Plaintiff contends that the petition was insufficient to give jurisdiction to the county court of Cook County, in that it should have included the factual requirements of the section; i.e. an allegation that at least 100 of the inhabitants live in immobile dwellings, and a statement negating the existence of other municipalities within one mile, or alleging their consent.
An examination of section 3-5 leads to the conclusion that the first paragraph sets forth factual requirements, but all that is required to sustain the jurisdiction of the court to entertain the petition are the statements which the statute specifically requires. (Hook v. Wright, 329 Ill. 299; Musselman v. Paragnik, 317 Ill. 597.) Since the petition was in the explicit terms of the statute, we are of the opinion that it was sufficient to vest the county court with jurisdiction.
Plaintiff next contends that the court lacked jurisdiction *395 because the petition contained an error in the description of the boundary line of the village so that it did not close and the territory was therefore not contiguous. The petition as originally filed described the boundary line as follows:"Beginning at the northwest corner of the intersection of Freeman Road and Mundhank Road for a place of beginning, thence south on the east line of Barrington Road to a point on the south line of the northeast quarter of the northeast quarter of Section 36 * * *"
The mistake in description is evident. The point of beginning is the northwest corner of Freeman Road (running north and south) and Mundhank Road (which runs east and west). The boundary is then described as running south on the east line of the road, which is impossible because the point of beginning was on the west side of the road. Furthermore, Barrington Road cannot be the intended boundary line since it lies a mile west on the west line of section 36, and the first call runs the line to the south line of the northeast quarter of the northeast quarter of section 36, which quarter quarter section is on the east rather than the west side of the section. It is obvious that the description intended was, "thence south on the west line of Freeman road." If the phrase "on the east line of Barrington Road" is rejected as a phrase of false description, the remaining description is sufficient. This situation falls squarely within the ambit of People ex rel. Carruthers v. Swift, 270 Ill. 532. Under this holding it is unnecessary to consider the contention that the county court had no authority to authorize amendment of the description in the petition.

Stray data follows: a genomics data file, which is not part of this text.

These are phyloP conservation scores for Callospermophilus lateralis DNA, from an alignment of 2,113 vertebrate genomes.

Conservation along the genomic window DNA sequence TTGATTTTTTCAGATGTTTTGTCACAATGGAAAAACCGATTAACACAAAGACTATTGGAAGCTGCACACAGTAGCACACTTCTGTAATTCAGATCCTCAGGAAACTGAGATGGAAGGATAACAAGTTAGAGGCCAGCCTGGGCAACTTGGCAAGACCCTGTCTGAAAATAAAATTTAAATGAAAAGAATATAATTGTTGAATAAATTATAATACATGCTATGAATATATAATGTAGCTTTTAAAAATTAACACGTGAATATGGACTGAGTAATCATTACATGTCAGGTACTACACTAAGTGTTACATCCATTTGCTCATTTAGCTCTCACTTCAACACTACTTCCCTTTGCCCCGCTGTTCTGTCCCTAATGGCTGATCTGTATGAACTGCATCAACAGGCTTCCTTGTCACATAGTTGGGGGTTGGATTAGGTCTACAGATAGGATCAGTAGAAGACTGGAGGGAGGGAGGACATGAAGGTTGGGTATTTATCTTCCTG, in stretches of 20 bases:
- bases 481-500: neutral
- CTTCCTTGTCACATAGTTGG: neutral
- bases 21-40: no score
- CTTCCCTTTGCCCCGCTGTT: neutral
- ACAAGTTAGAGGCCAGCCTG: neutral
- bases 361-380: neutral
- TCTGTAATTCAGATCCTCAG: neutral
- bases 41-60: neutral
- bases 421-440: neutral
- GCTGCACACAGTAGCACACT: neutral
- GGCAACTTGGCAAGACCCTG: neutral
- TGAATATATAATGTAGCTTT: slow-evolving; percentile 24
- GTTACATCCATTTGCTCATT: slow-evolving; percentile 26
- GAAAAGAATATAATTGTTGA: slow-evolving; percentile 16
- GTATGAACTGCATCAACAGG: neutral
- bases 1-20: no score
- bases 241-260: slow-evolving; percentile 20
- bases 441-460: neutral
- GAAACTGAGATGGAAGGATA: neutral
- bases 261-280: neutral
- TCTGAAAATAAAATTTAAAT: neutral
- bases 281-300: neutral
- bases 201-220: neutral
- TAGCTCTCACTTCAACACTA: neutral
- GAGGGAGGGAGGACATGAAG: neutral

Plaintiff's final contention that the territory is not contiguous within the meaning of the statute is controlled by our recent decisions in Western Nat. Bank v. Village of Kildeer, 19 Ill. 2d 342, and People ex rel. Gray v. Village of Hawthorn Woods, 19 Ill. 2d 316. The area embraced in the village of South Barrington is extremely irregular but *396 this, as was held in Kildeer and Hawthorn Woods, is not a fatal defect. Although there may be problems arising in the administration of such an irregular territory, such matters are the function of the legislature and not the courts.
The judgment of the superior court of Cook County is affirmed.